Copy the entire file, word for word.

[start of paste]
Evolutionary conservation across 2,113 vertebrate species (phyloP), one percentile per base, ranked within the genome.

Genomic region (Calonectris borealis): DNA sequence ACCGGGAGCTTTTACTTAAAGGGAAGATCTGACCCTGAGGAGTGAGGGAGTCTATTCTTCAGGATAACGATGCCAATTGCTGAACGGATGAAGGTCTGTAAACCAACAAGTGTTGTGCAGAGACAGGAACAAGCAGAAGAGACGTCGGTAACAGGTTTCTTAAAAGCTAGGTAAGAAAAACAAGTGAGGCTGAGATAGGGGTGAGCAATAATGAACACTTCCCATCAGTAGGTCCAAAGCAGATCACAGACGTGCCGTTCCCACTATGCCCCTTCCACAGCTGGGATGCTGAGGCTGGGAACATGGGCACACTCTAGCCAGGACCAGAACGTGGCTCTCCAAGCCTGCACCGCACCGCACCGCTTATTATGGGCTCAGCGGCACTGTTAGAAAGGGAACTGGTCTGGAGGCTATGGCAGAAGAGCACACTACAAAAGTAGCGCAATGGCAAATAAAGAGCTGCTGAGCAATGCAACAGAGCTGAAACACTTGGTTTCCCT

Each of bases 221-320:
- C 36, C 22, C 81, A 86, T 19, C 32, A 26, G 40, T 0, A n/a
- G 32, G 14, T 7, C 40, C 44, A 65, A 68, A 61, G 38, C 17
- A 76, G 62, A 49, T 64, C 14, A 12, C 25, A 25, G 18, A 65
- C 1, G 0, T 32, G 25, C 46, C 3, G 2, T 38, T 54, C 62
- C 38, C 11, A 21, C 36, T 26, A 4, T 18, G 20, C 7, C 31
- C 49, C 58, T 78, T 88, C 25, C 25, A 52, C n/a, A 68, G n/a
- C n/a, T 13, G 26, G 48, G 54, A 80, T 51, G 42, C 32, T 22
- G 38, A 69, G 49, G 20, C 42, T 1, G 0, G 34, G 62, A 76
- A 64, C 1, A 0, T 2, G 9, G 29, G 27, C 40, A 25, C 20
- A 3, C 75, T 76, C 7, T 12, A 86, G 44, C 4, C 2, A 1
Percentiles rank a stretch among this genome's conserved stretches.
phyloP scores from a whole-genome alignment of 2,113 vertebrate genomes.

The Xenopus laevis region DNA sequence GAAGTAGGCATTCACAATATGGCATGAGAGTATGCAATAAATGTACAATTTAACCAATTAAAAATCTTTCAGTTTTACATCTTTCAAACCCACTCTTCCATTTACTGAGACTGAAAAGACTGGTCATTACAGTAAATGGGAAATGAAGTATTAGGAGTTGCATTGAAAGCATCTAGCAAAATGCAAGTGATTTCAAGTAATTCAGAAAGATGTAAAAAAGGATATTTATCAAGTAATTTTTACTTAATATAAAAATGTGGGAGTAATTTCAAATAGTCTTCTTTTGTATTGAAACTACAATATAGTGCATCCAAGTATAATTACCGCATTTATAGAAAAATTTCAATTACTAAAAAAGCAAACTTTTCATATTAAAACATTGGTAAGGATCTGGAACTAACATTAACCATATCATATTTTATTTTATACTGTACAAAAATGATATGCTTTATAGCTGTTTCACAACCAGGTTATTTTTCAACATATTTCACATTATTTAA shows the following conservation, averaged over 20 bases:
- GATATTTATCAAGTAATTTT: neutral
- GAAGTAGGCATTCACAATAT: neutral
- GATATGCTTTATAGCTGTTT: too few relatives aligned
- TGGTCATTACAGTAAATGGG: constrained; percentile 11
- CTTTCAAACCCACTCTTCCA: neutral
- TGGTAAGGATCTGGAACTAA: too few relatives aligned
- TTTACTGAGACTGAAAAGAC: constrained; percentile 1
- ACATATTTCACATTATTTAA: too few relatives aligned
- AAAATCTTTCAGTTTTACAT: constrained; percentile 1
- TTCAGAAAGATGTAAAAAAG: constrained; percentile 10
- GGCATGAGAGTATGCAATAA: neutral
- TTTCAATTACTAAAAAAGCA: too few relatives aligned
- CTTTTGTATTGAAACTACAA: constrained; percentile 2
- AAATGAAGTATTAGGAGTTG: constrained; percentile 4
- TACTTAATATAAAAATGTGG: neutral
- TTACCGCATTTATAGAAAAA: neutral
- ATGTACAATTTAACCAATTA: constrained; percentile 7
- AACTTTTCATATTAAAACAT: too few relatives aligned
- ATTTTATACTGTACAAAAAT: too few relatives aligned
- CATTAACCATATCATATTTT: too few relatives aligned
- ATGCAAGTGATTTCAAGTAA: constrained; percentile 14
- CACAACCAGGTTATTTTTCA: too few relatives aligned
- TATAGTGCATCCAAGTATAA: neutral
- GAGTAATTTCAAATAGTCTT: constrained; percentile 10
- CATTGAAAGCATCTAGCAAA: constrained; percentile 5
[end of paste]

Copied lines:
Evolutionary conservation across 2,113 vertebrate species (phyloP), one percentile per base, ranked within the genome.

Genomic region (Calonectris borealis): DNA sequence ACCGGGAGCTTTTACTTAAAGGGAAGATCTGACCCTGAGGAGTGAGGGAGTCTATTCTTCAGGATAACGATGCCAATTGCTGAACGGATGAAGGTCTGTAAACCAACAAGTGTTGTGCAGAGACAGGAACAAGCAGAAGAGACGTCGGTAACAGGTTTCTTAAAAGCTAGGTAAGAAAAACAAGTGAGGCTGAGATAGGGGTGAGCAATAATGAACACTTCCCATCAGTAGGTCCAAAGCAGATCACAGACGTGCCGTTCCCACTATGCCCCTTCCACAGCTGGGATGCTGAGGCTGGGAACATGGGCACACTCTAGCCAGGACCAGAACGTGGCTCTCCAAGCCTGCACCGCACCGCACCGCTTATTATGGGCTCAGCGGCACTGTTAGAAAGGGAACTGGTCTGGAGGCTATGGCAGAAGAGCACACTACAAAAGTAGCGCAATGGCAAATAAAGAGCTGCTGAGCAATGCAACAGAGCTGAAACACTTGGTTTCCCT

Each of bases 221-320:
- C 36, C 22, C 81, A 86, T 19, C 32, A 26, G 40, T 0, A n/a
- G 32, G 14, T 7, C 40, C 44, A 65, A 68, A 61, G 38, C 17
- A 76, G 62, A 49, T 64, C 14, A 12, C 25, A 25, G 18, A 65
- C 1, G 0, T 32, G 25, C 46, C 3, G 2, T 38, T 54, C 62
- C 38, C 11, A 21, C 36, T 26, A 4, T 18, G 20, C 7, C 31
- C 49, C 58, T 78, T 88, C 25, C 25, A 52, C n/a, A 68, G n/a
- C n/a, T 13, G 26, G 48, G 54, A 80, T 51, G 42, C 32, T 22
- G 38, A 69, G 49, G 20, C 42, T 1, G 0, G 34, G 62, A 76
- A 64, C 1, A 0, T 2, G 9, G 29, G 27, C 40, A 25, C 20
- A 3, C 75, T 76, C 7, T 12, A 86, G 44, C 4, C 2, A 1
Percentiles rank a stretch among this genome's conserved stretches.
phyloP scores from a whole-genome alignment of 2,113 vertebrate genomes.

The Xenopus laevis region DNA sequence GAAGTAGGCATTCACAATATGGCATGAGAGTATGCAATAAATGTACAATTTAACCAATTAAAAATCTTTCAGTTTTACATCTTTCAAACCCACTCTTCCATTTACTGAGACTGAAAAGACTGGTCATTACAGTAAATGGGAAATGAAGTATTAGGAGTTGCATTGAAAGCATCTAGCAAAATGCAAGTGATTTCAAGTAATTCAGAAAGATGTAAAAAAGGATATTTATCAAGTAATTTTTACTTAATATAAAAATGTGGGAGTAATTTCAAATAGTCTTCTTTTGTATTGAAACTACAATATAGTGCATCCAAGTATAATTACCGCATTTATAGAAAAATTTCAATTACTAAAAAAGCAAACTTTTCATATTAAAACATTGGTAAGGATCTGGAACTAACATTAACCATATCATATTTTATTTTATACTGTACAAAAATGATATGCTTTATAGCTGTTTCACAACCAGGTTATTTTTCAACATATTTCACATTATTTAA shows the following conservation, averaged over 20 bases:
- GATATTTATCAAGTAATTTT: neutral
- GAAGTAGGCATTCACAATAT: neutral
- GATATGCTTTATAGCTGTTT: too few relatives aligned
- TGGTCATTACAGTAAATGGG: constrained; percentile 11
- CTTTCAAACCCACTCTTCCA: neutral
- TGGTAAGGATCTGGAACTAA: too few relatives aligned
- TTTACTGAGACTGAAAAGAC: constrained; percentile 1
- ACATATTTCACATTATTTAA: too few relatives aligned
- AAAATCTTTCAGTTTTACAT: constrained; percentile 1
- TTCAGAAAGATGTAAAAAAG: constrained; percentile 10
- GGCATGAGAGTATGCAATAA: neutral
- TTTCAATTACTAAAAAAGCA: too few relatives aligned
- CTTTTGTATTGAAACTACAA: constrained; percentile 2
- AAATGAAGTATTAGGAGTTG: constrained; percentile 4
- TACTTAATATAAAAATGTGG: neutral
- TTACCGCATTTATAGAAAAA: neutral
- ATGTACAATTTAACCAATTA: constrained; percentile 7
- AACTTTTCATATTAAAACAT: too few relatives aligned
- ATTTTATACTGTACAAAAAT: too few relatives aligned
- CATTAACCATATCATATTTT: too few relatives aligned
- ATGCAAGTGATTTCAAGTAA: constrained; percentile 14
- CACAACCAGGTTATTTTTCA: too few relatives aligned
- TATAGTGCATCCAAGTATAA: neutral
- GAGTAATTTCAAATAGTCTT: constrained; percentile 10
- CATTGAAAGCATCTAGCAAA: constrained; percentile 5